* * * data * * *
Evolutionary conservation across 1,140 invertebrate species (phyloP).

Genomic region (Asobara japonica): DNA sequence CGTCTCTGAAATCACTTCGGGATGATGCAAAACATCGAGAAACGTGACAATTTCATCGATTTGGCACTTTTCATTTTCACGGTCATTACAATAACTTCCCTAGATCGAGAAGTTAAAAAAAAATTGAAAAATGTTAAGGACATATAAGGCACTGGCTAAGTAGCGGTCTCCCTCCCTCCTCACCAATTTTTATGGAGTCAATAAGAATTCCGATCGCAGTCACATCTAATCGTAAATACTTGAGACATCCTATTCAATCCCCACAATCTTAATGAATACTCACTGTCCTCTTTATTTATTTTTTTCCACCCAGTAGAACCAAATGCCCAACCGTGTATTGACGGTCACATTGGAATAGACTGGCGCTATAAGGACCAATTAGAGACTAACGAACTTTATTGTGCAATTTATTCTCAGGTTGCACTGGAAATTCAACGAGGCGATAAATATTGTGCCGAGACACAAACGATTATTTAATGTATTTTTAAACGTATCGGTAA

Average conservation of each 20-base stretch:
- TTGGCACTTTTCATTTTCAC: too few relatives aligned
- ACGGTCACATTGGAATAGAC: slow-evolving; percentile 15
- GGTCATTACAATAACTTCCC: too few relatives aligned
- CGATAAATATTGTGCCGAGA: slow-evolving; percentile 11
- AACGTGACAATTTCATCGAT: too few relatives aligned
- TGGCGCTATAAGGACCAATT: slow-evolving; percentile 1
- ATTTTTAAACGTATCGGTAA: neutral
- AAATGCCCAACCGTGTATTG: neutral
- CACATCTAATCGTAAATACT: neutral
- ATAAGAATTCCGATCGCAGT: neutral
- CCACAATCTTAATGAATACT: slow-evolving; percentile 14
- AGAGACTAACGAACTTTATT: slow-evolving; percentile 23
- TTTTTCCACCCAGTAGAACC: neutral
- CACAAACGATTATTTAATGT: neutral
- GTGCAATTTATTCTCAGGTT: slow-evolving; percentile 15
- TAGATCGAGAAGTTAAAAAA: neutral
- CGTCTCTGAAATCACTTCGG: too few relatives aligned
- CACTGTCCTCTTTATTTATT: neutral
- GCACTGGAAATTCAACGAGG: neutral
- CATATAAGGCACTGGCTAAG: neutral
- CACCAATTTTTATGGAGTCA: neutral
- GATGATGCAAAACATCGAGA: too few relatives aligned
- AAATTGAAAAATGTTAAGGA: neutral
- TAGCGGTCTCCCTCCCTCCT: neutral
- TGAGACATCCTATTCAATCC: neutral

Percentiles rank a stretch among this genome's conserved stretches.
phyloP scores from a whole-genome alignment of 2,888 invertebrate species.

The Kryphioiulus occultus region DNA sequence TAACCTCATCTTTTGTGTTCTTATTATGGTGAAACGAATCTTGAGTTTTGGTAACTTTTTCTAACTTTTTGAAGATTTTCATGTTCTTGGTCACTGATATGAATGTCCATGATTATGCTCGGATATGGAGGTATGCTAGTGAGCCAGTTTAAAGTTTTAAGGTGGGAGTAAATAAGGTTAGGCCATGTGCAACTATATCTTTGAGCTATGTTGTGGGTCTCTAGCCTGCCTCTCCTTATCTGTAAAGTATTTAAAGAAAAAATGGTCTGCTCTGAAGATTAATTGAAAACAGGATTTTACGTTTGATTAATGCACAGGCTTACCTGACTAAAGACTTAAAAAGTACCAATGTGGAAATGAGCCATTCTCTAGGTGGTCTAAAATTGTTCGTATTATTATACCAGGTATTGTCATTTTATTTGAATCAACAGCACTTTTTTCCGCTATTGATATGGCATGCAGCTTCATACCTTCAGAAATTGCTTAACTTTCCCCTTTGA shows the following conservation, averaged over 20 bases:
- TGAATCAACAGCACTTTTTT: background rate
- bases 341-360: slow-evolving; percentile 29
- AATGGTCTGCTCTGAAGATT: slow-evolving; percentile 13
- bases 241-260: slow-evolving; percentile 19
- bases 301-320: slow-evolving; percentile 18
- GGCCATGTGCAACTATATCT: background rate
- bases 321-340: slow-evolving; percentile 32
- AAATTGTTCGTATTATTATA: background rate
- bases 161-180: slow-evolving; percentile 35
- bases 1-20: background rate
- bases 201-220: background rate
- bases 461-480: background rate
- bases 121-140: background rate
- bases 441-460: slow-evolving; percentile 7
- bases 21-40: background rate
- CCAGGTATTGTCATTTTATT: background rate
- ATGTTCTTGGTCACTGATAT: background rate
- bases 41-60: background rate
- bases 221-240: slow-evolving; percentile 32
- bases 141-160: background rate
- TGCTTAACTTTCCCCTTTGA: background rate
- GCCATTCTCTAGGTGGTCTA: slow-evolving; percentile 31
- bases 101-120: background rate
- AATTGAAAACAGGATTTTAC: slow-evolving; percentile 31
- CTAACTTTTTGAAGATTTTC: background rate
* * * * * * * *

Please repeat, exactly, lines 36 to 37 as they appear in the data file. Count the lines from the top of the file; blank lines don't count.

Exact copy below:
- bases 301-320: slow-evolving; percentile 18
- GGCCATGTGCAACTATATCT: background rate